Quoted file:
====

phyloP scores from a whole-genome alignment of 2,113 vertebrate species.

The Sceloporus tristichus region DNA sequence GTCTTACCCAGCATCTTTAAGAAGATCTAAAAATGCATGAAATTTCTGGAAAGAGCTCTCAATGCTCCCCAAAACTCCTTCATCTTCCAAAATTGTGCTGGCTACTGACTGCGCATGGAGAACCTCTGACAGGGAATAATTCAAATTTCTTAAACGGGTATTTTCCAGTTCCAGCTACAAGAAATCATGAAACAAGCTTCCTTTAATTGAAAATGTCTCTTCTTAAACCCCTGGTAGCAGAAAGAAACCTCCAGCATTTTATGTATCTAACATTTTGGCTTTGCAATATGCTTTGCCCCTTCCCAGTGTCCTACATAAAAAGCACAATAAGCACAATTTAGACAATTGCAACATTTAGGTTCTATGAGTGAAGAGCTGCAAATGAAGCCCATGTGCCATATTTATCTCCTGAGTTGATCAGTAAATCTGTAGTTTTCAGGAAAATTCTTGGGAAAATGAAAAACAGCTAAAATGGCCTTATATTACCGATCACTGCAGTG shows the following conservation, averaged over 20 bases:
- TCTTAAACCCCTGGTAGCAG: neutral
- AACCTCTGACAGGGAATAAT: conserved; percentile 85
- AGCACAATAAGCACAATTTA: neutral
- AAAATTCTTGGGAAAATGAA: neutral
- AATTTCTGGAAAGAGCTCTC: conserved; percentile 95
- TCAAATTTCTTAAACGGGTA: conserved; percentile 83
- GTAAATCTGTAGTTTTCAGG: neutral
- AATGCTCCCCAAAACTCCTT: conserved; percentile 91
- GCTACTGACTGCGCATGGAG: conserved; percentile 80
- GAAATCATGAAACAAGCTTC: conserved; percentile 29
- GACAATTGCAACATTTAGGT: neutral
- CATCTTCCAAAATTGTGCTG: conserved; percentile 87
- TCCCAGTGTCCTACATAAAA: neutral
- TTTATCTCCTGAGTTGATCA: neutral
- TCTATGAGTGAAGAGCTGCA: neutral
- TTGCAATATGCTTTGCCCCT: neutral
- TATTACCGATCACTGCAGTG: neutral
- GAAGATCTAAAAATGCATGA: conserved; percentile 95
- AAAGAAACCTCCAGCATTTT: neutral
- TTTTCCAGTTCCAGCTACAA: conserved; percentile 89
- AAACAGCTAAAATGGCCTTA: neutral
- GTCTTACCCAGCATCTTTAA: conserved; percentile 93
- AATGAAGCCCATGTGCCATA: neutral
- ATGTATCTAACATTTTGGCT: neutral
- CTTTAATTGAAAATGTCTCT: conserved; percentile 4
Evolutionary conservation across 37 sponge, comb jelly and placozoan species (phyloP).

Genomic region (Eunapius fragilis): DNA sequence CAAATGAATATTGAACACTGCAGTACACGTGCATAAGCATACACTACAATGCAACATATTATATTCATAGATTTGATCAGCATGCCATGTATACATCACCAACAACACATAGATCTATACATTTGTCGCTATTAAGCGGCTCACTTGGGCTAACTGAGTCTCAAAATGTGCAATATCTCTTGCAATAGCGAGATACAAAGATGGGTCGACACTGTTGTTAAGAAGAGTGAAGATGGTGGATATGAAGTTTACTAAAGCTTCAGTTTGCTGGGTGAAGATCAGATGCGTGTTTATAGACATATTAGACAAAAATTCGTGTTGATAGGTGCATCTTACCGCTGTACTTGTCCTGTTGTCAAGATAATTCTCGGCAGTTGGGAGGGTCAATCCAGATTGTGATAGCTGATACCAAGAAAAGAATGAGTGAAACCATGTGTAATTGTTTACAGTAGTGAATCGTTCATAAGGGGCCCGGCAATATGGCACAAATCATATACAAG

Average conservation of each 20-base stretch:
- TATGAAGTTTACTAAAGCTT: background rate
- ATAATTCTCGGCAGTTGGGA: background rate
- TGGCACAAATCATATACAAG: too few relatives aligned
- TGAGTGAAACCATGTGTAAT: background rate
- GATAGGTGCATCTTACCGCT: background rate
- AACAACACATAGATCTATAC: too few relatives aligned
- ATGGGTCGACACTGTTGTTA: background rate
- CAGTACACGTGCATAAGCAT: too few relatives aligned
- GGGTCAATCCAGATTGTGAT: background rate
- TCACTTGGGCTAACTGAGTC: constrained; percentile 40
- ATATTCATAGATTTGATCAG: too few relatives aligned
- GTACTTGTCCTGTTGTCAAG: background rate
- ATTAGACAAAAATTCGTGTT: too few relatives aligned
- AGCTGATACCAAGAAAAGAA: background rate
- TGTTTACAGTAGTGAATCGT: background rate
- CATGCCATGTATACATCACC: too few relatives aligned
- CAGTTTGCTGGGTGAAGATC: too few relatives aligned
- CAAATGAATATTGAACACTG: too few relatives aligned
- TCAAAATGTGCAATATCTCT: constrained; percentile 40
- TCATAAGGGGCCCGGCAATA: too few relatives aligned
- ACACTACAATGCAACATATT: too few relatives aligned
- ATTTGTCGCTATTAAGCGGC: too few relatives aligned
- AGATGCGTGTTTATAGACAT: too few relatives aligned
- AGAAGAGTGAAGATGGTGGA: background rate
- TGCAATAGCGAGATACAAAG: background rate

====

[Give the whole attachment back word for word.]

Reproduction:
phyloP scores from a whole-genome alignment of 2,113 vertebrate species.

The Sceloporus tristichus region DNA sequence GTCTTACCCAGCATCTTTAAGAAGATCTAAAAATGCATGAAATTTCTGGAAAGAGCTCTCAATGCTCCCCAAAACTCCTTCATCTTCCAAAATTGTGCTGGCTACTGACTGCGCATGGAGAACCTCTGACAGGGAATAATTCAAATTTCTTAAACGGGTATTTTCCAGTTCCAGCTACAAGAAATCATGAAACAAGCTTCCTTTAATTGAAAATGTCTCTTCTTAAACCCCTGGTAGCAGAAAGAAACCTCCAGCATTTTATGTATCTAACATTTTGGCTTTGCAATATGCTTTGCCCCTTCCCAGTGTCCTACATAAAAAGCACAATAAGCACAATTTAGACAATTGCAACATTTAGGTTCTATGAGTGAAGAGCTGCAAATGAAGCCCATGTGCCATATTTATCTCCTGAGTTGATCAGTAAATCTGTAGTTTTCAGGAAAATTCTTGGGAAAATGAAAAACAGCTAAAATGGCCTTATATTACCGATCACTGCAGTG shows the following conservation, averaged over 20 bases:
- TCTTAAACCCCTGGTAGCAG: neutral
- AACCTCTGACAGGGAATAAT: conserved; percentile 85
- AGCACAATAAGCACAATTTA: neutral
- AAAATTCTTGGGAAAATGAA: neutral
- AATTTCTGGAAAGAGCTCTC: conserved; percentile 95
- TCAAATTTCTTAAACGGGTA: conserved; percentile 83
- GTAAATCTGTAGTTTTCAGG: neutral
- AATGCTCCCCAAAACTCCTT: conserved; percentile 91
- GCTACTGACTGCGCATGGAG: conserved; percentile 80
- GAAATCATGAAACAAGCTTC: conserved; percentile 29
- GACAATTGCAACATTTAGGT: neutral
- CATCTTCCAAAATTGTGCTG: conserved; percentile 87
- TCCCAGTGTCCTACATAAAA: neutral
- TTTATCTCCTGAGTTGATCA: neutral
- TCTATGAGTGAAGAGCTGCA: neutral
- TTGCAATATGCTTTGCCCCT: neutral
- TATTACCGATCACTGCAGTG: neutral
- GAAGATCTAAAAATGCATGA: conserved; percentile 95
- AAAGAAACCTCCAGCATTTT: neutral
- TTTTCCAGTTCCAGCTACAA: conserved; percentile 89
- AAACAGCTAAAATGGCCTTA: neutral
- GTCTTACCCAGCATCTTTAA: conserved; percentile 93
- AATGAAGCCCATGTGCCATA: neutral
- ATGTATCTAACATTTTGGCT: neutral
- CTTTAATTGAAAATGTCTCT: conserved; percentile 4
Evolutionary conservation across 37 sponge, comb jelly and placozoan species (phyloP).

Genomic region (Eunapius fragilis): DNA sequence CAAATGAATATTGAACACTGCAGTACACGTGCATAAGCATACACTACAATGCAACATATTATATTCATAGATTTGATCAGCATGCCATGTATACATCACCAACAACACATAGATCTATACATTTGTCGCTATTAAGCGGCTCACTTGGGCTAACTGAGTCTCAAAATGTGCAATATCTCTTGCAATAGCGAGATACAAAGATGGGTCGACACTGTTGTTAAGAAGAGTGAAGATGGTGGATATGAAGTTTACTAAAGCTTCAGTTTGCTGGGTGAAGATCAGATGCGTGTTTATAGACATATTAGACAAAAATTCGTGTTGATAGGTGCATCTTACCGCTGTACTTGTCCTGTTGTCAAGATAATTCTCGGCAGTTGGGAGGGTCAATCCAGATTGTGATAGCTGATACCAAGAAAAGAATGAGTGAAACCATGTGTAATTGTTTACAGTAGTGAATCGTTCATAAGGGGCCCGGCAATATGGCACAAATCATATACAAG

Average conservation of each 20-base stretch:
- TATGAAGTTTACTAAAGCTT: background rate
- ATAATTCTCGGCAGTTGGGA: background rate
- TGGCACAAATCATATACAAG: too few relatives aligned
- TGAGTGAAACCATGTGTAAT: background rate
- GATAGGTGCATCTTACCGCT: background rate
- AACAACACATAGATCTATAC: too few relatives aligned
- ATGGGTCGACACTGTTGTTA: background rate
- CAGTACACGTGCATAAGCAT: too few relatives aligned
- GGGTCAATCCAGATTGTGAT: background rate
- TCACTTGGGCTAACTGAGTC: constrained; percentile 40
- ATATTCATAGATTTGATCAG: too few relatives aligned
- GTACTTGTCCTGTTGTCAAG: background rate
- ATTAGACAAAAATTCGTGTT: too few relatives aligned
- AGCTGATACCAAGAAAAGAA: background rate
- TGTTTACAGTAGTGAATCGT: background rate
- CATGCCATGTATACATCACC: too few relatives aligned
- CAGTTTGCTGGGTGAAGATC: too few relatives aligned
- CAAATGAATATTGAACACTG: too few relatives aligned
- TCAAAATGTGCAATATCTCT: constrained; percentile 40
- TCATAAGGGGCCCGGCAATA: too few relatives aligned
- ACACTACAATGCAACATATT: too few relatives aligned
- ATTTGTCGCTATTAAGCGGC: too few relatives aligned
- AGATGCGTGTTTATAGACAT: too few relatives aligned
- AGAAGAGTGAAGATGGTGGA: background rate
- TGCAATAGCGAGATACAAAG: background rate